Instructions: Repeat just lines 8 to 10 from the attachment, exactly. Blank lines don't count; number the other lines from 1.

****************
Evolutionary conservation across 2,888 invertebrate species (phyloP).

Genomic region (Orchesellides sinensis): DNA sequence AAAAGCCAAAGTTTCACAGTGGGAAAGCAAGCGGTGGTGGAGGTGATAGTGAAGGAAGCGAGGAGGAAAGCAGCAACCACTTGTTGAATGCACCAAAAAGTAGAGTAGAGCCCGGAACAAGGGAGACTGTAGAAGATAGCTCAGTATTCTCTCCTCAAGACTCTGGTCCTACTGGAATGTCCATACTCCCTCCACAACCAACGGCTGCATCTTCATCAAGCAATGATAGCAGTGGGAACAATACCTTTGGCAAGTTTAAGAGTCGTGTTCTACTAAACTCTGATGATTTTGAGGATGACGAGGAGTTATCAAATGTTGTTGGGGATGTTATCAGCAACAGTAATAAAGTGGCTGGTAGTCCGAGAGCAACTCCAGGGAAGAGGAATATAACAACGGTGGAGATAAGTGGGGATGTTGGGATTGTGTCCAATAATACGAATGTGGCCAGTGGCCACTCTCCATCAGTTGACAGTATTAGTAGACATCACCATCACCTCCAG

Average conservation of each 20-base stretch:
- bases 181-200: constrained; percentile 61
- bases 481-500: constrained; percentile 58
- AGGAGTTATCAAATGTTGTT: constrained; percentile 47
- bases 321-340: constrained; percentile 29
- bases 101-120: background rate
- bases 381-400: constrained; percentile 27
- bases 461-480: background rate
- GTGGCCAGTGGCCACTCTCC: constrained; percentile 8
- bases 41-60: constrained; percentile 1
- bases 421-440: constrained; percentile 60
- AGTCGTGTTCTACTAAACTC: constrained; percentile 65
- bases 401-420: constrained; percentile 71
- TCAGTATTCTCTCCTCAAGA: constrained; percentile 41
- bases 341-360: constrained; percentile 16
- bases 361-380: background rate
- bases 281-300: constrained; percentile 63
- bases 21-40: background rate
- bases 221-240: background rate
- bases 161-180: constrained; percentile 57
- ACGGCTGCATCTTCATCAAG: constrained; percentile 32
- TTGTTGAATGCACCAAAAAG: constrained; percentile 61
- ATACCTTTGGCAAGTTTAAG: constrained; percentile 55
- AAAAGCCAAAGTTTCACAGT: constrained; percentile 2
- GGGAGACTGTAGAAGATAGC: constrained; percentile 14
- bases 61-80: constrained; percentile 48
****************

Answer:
- bases 101-120: background rate
- bases 381-400: constrained; percentile 27
- bases 461-480: background rate